The UK’s Dubious Role in the New Tanker War With Iran
There are signs of a new tanker war in the Persian Gulf, with Britain joining a coalition that wants a war with Iran.
The standoff between the U.S. and Iran is now developing into a reenactment of the tanker wars in the Persian Gulf during the 1980–88 Iran–Iraq War. The United Kingdom seems to have become a part of the U.S. scheme of baiting Iran into military action, triggering a war. How else do we make sense of its seizure of an Iranian supertanker with 2 million barrels of crude in the Gibraltar waters? Has Britain added its name to the B-team (named after the alliterative names of its members: John Bolton, Benjamin “Bibi” Netanyahu, and Mohammad bin Salman) against Iran? Or is the UK, with Brexit looming over it, buttering the U.S.’s bread?
The Strait of Hormuz, the outlet from the Persian Gulf, is the world’s biggest oil transit choke point. A new war would have enormous consequences for the world, particularly India, China and Japan—with their main source of oil coming through this route.
The Joint Comprehensive Plan of Action (JCPOA) was originally agreed to by six countries—the U.S., Russia, China, three European Union countries (the EU-3: France, the UK, Germany)—and Iran. The JCPOA led Iran to limit its nuclear program in lieu of the withdrawal of sanctions on it. Are the EU-3, along with Russia and China, willing to confront the U.S. on its reimposing of crippling sanctions on Iran that are in violation of JCPOA? And are they willing to work out a mechanism to pay for Iran’s oil, and supply it with vital goods that its economy needs?
The story of U.S. exceptionalism—of holding others to international law which it refuses to abide by—is a long one. Of this long list, the U.S.’s complaint to the International Atomic Energy Agency (IAEA) Board charging Iran with violation of the JCPOA agreement must rank as one of its most brazens acts of hypocrisy. Predictably, the EU-3, despite being the U.S.’s NATO allies, could not publicly endorse this line. They recognized that a U.S. charge against Iran of violating the JCPOA must take into account that the U.S. has not only abandoned the JCPOA, but also imposed fresh economic and nuclear-related sanctions on Iran.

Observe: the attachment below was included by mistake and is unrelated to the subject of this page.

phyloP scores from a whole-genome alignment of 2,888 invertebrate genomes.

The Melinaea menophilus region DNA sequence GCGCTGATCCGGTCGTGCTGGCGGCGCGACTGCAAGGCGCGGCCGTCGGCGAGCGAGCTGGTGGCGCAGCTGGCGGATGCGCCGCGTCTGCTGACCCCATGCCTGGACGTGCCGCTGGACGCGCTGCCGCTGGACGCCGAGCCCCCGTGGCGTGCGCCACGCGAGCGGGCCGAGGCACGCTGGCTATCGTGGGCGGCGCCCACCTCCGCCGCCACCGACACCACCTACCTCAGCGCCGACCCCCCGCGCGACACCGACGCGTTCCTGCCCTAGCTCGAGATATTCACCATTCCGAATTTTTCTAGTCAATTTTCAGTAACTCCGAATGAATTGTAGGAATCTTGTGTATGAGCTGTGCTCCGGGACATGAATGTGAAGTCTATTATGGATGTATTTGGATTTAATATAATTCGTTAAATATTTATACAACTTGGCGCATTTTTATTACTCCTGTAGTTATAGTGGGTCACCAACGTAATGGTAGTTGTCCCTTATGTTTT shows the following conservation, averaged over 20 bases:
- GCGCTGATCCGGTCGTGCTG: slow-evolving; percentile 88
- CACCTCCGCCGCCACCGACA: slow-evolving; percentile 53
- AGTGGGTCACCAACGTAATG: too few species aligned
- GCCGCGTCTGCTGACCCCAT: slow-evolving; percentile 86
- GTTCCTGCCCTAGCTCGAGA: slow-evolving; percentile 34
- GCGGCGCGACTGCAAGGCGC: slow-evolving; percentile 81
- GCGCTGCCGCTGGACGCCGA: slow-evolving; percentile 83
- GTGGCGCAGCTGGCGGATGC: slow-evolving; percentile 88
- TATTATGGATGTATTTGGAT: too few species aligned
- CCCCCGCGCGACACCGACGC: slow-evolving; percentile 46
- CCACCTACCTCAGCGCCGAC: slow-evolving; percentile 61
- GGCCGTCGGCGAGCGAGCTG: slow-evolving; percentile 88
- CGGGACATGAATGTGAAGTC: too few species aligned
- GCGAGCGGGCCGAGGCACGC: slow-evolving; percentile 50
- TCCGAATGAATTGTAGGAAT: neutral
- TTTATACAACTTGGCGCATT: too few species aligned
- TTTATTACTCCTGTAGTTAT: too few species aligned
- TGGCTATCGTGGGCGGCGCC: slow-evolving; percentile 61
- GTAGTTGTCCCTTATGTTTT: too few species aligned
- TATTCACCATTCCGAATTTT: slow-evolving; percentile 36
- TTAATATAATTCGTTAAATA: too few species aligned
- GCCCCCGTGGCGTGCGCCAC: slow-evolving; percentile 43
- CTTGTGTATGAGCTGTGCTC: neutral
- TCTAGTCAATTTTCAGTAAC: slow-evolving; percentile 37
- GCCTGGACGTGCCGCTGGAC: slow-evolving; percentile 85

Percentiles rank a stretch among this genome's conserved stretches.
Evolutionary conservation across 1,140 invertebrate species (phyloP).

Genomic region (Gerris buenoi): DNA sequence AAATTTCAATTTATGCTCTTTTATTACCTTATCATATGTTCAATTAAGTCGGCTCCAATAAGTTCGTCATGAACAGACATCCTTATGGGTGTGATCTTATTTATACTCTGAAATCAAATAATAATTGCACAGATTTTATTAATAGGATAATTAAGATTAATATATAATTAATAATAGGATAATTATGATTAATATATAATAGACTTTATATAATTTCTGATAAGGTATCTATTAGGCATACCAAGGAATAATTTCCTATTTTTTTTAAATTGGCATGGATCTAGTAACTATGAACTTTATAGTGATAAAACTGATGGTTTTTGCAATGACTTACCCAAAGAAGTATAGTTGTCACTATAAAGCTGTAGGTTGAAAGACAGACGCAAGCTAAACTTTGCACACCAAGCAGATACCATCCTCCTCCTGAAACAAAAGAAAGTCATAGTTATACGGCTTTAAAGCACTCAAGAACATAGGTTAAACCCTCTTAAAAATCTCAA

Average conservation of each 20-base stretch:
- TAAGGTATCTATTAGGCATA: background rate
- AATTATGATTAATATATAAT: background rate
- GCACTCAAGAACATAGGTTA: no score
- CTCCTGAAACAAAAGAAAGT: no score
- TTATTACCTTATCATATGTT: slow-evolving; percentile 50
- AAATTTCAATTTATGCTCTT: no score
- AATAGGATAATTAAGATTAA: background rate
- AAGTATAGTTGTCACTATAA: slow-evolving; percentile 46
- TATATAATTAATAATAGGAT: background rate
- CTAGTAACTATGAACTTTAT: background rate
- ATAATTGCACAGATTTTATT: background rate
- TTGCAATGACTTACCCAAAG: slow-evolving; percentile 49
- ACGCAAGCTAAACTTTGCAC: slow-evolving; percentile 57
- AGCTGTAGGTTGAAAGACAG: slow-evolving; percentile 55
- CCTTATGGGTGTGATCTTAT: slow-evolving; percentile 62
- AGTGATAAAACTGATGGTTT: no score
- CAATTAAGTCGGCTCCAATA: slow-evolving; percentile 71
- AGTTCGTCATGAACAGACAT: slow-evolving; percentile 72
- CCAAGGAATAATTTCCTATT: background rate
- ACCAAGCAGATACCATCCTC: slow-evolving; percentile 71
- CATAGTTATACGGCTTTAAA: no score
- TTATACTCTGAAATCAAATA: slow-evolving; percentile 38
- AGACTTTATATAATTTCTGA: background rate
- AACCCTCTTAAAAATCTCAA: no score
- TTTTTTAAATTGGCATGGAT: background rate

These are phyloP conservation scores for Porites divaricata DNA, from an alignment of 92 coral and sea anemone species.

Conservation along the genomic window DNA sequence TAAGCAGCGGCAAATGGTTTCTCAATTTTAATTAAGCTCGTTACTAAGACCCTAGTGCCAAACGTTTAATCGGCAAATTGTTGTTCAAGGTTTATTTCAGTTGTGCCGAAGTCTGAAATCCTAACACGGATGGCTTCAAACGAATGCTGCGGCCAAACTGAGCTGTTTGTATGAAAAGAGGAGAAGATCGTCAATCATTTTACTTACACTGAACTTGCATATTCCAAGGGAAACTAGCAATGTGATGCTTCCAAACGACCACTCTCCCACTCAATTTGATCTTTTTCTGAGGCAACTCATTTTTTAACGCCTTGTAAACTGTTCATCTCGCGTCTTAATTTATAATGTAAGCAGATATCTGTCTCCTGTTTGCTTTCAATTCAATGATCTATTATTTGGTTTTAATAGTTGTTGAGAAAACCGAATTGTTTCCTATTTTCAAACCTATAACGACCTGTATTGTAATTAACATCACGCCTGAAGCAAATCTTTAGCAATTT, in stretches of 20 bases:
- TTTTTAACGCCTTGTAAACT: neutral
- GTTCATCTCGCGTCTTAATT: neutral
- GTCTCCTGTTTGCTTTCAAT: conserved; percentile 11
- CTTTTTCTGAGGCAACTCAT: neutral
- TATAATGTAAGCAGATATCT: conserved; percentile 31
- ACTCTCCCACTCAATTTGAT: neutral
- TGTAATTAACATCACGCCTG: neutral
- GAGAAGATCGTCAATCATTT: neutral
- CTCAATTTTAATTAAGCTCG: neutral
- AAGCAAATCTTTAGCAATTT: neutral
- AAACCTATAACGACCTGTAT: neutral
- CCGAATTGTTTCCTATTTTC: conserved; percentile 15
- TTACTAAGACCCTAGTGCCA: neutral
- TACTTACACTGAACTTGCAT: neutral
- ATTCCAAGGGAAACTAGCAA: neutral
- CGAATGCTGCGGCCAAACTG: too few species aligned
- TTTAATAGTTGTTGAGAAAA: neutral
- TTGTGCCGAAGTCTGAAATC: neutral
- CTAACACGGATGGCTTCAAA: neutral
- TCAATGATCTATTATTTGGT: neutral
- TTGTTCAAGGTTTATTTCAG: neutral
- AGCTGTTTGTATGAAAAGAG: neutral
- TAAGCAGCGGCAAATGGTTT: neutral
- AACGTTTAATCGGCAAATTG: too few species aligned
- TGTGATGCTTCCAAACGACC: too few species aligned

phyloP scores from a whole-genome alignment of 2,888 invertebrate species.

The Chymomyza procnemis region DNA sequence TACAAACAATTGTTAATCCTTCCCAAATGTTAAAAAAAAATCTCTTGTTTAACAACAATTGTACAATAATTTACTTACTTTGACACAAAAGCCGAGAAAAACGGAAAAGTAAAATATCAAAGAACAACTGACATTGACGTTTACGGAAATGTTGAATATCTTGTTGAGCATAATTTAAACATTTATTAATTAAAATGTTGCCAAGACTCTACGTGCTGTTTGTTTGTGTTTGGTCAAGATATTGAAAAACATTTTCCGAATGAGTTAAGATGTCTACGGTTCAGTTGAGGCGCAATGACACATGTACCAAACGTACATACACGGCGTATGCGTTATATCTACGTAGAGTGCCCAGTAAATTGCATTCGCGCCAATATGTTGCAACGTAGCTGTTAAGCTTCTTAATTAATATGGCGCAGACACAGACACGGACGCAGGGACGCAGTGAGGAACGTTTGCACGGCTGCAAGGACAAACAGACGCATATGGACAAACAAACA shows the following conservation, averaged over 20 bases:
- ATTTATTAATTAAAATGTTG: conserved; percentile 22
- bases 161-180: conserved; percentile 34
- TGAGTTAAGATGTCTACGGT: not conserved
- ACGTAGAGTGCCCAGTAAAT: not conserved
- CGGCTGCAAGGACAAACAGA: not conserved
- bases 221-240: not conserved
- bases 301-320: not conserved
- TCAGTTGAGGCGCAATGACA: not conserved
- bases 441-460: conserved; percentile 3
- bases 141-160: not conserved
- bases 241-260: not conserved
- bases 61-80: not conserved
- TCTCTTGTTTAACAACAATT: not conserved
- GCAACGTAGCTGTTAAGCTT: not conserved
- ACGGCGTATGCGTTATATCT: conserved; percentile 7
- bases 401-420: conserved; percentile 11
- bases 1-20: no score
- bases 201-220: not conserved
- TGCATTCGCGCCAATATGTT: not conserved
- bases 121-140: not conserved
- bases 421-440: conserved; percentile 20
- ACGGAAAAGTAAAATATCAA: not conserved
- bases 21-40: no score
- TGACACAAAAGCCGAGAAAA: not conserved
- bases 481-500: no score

Another example of U.S. exceptionalism is the 1982 Law of the Sea Convention, which the U.S. has repeatedly raised with respect to the Persian Gulf and the South China Sea. The U.S. has yet to ratify the treaty, while arguing that others must not only be held to the letter of the convention, but also the U.S. interpretation.
The EU-3 is now in a hard place. It either sides with the U.S. on isolating Iran, or it aligns with Russia and China to work out measures to break Iran’s economic isolation. Otherwise, Iran has no incentive to stay within the JCPOA. Though Iran has exceeded the stockpile limits under the JCPOA, it has remained within the prescribed responses of the agreement, and allowed the IAEA inspectors full freedom of inspection and verification of its nuclear program. Yukiya Amano, the current head of the IAEA, has called the IAEA’s verification regime under the JCPOA the “strongest” and “most robust” in IAEA’s history.
Iran has also said that it will not only follow graded response to the sanctions, including possible exiting from the JCPOA, but also reconsider its participation in the Nuclear Non-Proliferation Treaty, a thinly veiled threat to follow in North Korea’s footsteps. It is clear that Iran will fight the status quo arising out of Trump’s maximum pressure policies in various ways, and not allow itself to be economically strangulated.
The UK’s position has now become very dubious. Why did it seize Iran’s supertanker Grace 1 in the Gibraltar waters? Four of Grace 1’s officers, including the ship’s captain, all Indians, have been charged in a Gibraltar court and are now out on bail.